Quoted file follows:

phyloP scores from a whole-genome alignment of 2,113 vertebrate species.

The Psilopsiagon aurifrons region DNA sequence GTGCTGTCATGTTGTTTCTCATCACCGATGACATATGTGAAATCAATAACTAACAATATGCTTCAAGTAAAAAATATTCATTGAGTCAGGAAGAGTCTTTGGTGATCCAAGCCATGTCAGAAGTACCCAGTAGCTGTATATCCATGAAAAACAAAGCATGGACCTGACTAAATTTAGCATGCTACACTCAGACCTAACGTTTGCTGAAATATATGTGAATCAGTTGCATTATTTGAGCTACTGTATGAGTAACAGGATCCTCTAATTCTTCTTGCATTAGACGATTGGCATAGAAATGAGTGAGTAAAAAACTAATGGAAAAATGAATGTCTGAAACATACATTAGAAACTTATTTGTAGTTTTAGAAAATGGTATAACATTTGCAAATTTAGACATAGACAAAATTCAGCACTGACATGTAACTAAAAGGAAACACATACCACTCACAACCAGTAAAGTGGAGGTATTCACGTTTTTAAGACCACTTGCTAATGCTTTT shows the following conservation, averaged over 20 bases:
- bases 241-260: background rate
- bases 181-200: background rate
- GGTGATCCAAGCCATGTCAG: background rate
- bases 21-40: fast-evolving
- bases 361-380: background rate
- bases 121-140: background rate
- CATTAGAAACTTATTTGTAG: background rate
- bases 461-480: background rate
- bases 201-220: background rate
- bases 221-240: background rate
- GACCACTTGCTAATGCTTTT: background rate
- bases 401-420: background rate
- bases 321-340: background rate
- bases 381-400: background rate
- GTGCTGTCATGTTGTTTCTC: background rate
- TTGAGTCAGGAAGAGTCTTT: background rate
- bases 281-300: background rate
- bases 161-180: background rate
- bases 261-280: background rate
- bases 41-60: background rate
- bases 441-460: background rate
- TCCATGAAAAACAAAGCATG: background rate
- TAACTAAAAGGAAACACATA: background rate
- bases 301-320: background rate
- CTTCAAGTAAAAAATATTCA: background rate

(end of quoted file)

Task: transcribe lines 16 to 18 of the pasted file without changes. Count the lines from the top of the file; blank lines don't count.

- bases 381-400: background rate
- GTGCTGTCATGTTGTTTCTC: background rate
- TTGAGTCAGGAAGAGTCTTT: background rate